Group Study Guide for

Beliefs

[Cover of John D Roth's Beliefs]

Mennonite Faith & Practice

by John D. Roth

Study Guide written by Karl R. Landis, Director of Leadership Development, Lancaster Mennonite Conference

These Study Questions are also available for download as a Word document or in PDF Acrobat format.

See also Beliefs in the MennoMedia online catalog.

Preface, Chapters 1 - 6 Chapters 7 - 13

Preface

  • Why is the postmodern approach to religion described on page 12 unsatisfactory for most Christians? (p. 12)
  • Do you find the postmodern approach or the Christian approach that the author describes more compelling? Why do you find that approach more compelling?
  • How would you answer the author’s question – “What, if anything, about the Christian faith can be communicated authentically to the people we encounter?” (p. 12)
  • The author says, “[Mennonites] seek to live now the kind of redeemed life that Christians anticipate everyone will live in the fullness of time.” Do you agree or disagree that this is possible? What reasons can you give for your position? (p. 14, also see p. 50-51)

Chapter 1: Christian Foundations: What Mennonites Believe

  • Why do you think I Corinthians 3:11 has been a favorite verse of Mennonites ever since the writings of Menno Simons? (p. 23, if you get stuck, also see p. 45).
  • Were you surprised to learn that Mennonites believe all seven of the doctrines listed on p. 21-25? If yes, which ones were you surprised to find on the list?
  • Why were the early Anabaptists not completely satisfied with the Apostles Creed? (p. 25, also see p. 72)

Chapter 2: Christian Foundations: How Mennonites Believe

  • Why are doctrinal statements “a necessary but insufficient way of describing the essence of the Christian faith” for Mennonites? (p. 28-29)
  • Why do Mennonites think it is wrong (or perhaps impossible) to trick or force someone into the Christian faith? (p. 30-33)
  • Name at least one benefit and one problem that have resulted from “the absence of a clear hierarchy of leadership or absolutely fixed statements of doctrine” among Mennonites. (p. 33)

Chapter 3: Interpreting Scripture: Through a Mennonite Lens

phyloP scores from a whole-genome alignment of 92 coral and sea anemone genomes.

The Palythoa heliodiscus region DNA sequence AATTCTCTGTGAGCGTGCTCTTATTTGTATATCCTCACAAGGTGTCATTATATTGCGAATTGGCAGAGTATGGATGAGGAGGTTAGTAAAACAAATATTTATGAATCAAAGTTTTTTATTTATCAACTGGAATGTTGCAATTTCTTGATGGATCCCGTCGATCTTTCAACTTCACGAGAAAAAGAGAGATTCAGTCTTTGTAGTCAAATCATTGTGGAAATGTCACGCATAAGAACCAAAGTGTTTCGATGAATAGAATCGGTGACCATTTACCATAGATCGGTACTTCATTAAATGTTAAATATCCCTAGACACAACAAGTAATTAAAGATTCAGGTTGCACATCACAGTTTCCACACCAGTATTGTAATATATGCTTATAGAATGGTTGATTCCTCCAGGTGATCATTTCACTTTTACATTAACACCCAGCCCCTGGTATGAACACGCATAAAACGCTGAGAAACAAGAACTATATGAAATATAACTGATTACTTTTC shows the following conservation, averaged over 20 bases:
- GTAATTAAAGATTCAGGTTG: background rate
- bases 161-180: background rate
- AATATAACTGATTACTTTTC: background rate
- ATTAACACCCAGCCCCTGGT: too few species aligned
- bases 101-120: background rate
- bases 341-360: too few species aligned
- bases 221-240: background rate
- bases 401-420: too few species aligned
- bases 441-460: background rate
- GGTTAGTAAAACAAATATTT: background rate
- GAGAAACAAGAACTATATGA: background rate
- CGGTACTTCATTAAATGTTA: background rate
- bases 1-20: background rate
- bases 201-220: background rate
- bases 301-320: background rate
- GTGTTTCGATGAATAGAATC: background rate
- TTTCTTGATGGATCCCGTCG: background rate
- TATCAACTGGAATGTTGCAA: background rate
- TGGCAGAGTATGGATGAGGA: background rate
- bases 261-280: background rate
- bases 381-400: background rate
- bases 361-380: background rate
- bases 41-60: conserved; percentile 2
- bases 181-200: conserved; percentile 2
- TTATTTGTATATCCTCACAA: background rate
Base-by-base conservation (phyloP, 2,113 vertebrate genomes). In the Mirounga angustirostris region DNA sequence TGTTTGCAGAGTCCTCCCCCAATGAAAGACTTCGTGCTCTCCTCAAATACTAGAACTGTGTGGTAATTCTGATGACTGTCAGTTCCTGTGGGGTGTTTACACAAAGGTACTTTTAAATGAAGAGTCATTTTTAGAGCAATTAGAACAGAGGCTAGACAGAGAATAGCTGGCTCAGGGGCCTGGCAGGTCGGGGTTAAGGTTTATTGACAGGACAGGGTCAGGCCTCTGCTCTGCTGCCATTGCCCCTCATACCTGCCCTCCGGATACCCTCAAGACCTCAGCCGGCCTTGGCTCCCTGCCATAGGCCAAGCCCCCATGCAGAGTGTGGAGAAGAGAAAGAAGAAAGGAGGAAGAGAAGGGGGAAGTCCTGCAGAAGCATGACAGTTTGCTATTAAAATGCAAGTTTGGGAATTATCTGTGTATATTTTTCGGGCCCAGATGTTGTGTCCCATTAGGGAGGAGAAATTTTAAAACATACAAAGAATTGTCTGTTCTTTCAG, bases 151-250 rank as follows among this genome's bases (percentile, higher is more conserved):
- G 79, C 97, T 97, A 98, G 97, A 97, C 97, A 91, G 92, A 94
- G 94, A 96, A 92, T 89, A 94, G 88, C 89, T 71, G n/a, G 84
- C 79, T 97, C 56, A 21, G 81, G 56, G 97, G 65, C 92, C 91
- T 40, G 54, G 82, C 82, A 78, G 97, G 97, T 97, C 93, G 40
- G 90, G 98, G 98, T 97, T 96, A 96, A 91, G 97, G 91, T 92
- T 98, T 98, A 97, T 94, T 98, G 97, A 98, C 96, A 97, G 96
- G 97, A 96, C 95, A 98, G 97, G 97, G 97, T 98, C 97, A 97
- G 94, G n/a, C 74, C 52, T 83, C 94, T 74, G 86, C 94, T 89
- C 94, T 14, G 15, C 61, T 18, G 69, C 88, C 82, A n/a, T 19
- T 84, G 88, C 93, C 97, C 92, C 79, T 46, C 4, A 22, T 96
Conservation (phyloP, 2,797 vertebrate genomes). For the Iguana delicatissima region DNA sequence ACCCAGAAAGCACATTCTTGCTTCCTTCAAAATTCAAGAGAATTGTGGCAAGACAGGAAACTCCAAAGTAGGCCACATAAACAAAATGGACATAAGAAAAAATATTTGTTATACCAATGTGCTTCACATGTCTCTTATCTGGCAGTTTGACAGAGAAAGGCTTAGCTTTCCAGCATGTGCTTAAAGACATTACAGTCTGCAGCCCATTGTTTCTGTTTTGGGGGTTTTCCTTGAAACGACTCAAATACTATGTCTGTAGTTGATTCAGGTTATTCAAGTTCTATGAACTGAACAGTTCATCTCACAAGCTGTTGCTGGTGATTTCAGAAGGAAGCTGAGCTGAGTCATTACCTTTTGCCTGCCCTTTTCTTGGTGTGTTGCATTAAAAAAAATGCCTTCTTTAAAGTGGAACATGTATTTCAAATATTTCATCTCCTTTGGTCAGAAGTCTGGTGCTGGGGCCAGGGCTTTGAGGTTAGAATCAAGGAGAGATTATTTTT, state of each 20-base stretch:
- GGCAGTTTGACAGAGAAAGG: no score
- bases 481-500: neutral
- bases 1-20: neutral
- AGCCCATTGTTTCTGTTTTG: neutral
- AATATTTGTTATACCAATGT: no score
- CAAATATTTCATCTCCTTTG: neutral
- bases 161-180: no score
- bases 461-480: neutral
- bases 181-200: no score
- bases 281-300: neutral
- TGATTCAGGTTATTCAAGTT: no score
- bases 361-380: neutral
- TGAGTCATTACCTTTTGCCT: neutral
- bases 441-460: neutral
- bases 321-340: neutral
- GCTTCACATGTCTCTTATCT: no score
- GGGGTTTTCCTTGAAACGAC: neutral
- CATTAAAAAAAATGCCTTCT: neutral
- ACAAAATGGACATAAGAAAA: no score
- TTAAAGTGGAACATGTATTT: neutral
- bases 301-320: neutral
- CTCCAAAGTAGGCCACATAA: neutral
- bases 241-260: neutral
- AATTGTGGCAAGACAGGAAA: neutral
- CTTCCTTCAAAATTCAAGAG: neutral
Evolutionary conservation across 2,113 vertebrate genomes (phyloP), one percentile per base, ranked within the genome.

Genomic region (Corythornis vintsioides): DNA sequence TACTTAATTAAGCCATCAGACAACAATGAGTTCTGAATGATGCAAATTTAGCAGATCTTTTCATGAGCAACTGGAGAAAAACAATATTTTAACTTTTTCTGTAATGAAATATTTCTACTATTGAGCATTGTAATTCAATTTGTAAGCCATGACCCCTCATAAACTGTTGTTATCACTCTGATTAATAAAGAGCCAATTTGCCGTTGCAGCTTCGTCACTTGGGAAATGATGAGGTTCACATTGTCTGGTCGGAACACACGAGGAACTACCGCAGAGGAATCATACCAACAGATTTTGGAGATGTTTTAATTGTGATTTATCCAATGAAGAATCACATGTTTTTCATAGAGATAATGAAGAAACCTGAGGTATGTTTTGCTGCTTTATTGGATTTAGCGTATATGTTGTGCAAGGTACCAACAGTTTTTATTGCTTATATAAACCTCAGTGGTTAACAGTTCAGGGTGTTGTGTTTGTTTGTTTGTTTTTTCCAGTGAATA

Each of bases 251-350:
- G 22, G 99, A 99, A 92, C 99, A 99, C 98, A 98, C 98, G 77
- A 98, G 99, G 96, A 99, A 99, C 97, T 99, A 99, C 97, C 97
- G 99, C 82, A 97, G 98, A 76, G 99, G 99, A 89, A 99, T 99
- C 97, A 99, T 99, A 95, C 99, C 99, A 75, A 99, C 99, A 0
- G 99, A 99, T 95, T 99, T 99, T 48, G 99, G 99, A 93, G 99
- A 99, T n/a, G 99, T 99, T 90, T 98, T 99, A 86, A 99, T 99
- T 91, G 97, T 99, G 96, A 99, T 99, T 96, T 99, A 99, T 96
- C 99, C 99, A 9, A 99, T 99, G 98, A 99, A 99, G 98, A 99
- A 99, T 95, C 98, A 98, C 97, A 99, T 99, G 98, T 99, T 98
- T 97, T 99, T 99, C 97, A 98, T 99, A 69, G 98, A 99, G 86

• What did Luther believe about the truth of the Bible during the earliest phase of the Reformation? What problem did he discover as the ideas of the Reformation developed and spread? (p. 40-41)
  • What three characteristics of an earnest seeker would Mennonites look for to be assured that such a person would not return empty-handed from a study of the Scriptures? (p. 43)
  • How would you explain a “Christocentric reading of scripture” in one or two sentences of your own words? (p. 44)
  • What does it mean for the congregation to be attentive to both the external word of Scripture and the inner movement of the Spirit? (p. 47)

Chapter 4: Interpreting Scripture: A Critique...and Ongoing Questions

  • How has Mennonite theology tempted Mennonites toward legalism? (p. 50, also see p. 29-30)
  • Why do some people think the God of the Old Testament and the God of the New Testament are essentially different beings? Why do you agree or disagree with them? (p. 52)
  • In what ways does your congregation function as an “interpretive community?” (p. 54, also see p. 43)
  • What problems may emerge if a congregation does not function very well as an interpretive community? (p. 54, also see p. 43)

Chapter 5: Believers Baptism: Choosing Our King

  • What political change in the fifth century prompted the separation of personal repentance and baptism? (p. 64)
  • What theological development shifted most Christians’ focus from the baptism of adults to the baptism of infants? (p. 64)
  • Why did the Anabaptists think Christians should return to the practice of baptizing only adults? (p. 66-67)
  • Why did Anabaptists describe the meaning of baptism as being like a three-stranded cord? What did each “strand” represent? Why do you agree or disagree with this view? (p. 67-69)
  • How might it change our understanding of the atonement if we focus on the resurrection rather than the cross as the central theme of the atonement? (p. 71-72)

Chapter 6: Believers Baptism: A Critique...and Ongoing Questions

  • What would you say to someone raised in the Catholic Church, but now attending your church, who is uneasy about not baptizing her baby? (p. 75, also see p. 64) Are there any scriptures that speak to this question?
  • Why do some Lutherans and Presbyterians see believer baptism as a potential barrier to relying on God’s grace for our salvation? Why do you agree or disagree that this is a problem? (p. 77)
  • From a Mennonite perspective, what are the benefits and problems with baptizing a child who is nine or ten years old? (p. 78-79, also see p. 67-69)
  • What does the author mean when he says, “Baptism, like faith, always has a universal as well as a particular meaning to it”? (p. 81)
  • Why have Mennonites historically expected people baptized as infants to be rebaptized when they join the Mennonite church? (p. 82, also see p. 67-69)
  • Based on the Mennonite understanding of baptism, under what circumstances would you agree with this approach? Under what circumstances would you disagree with it?
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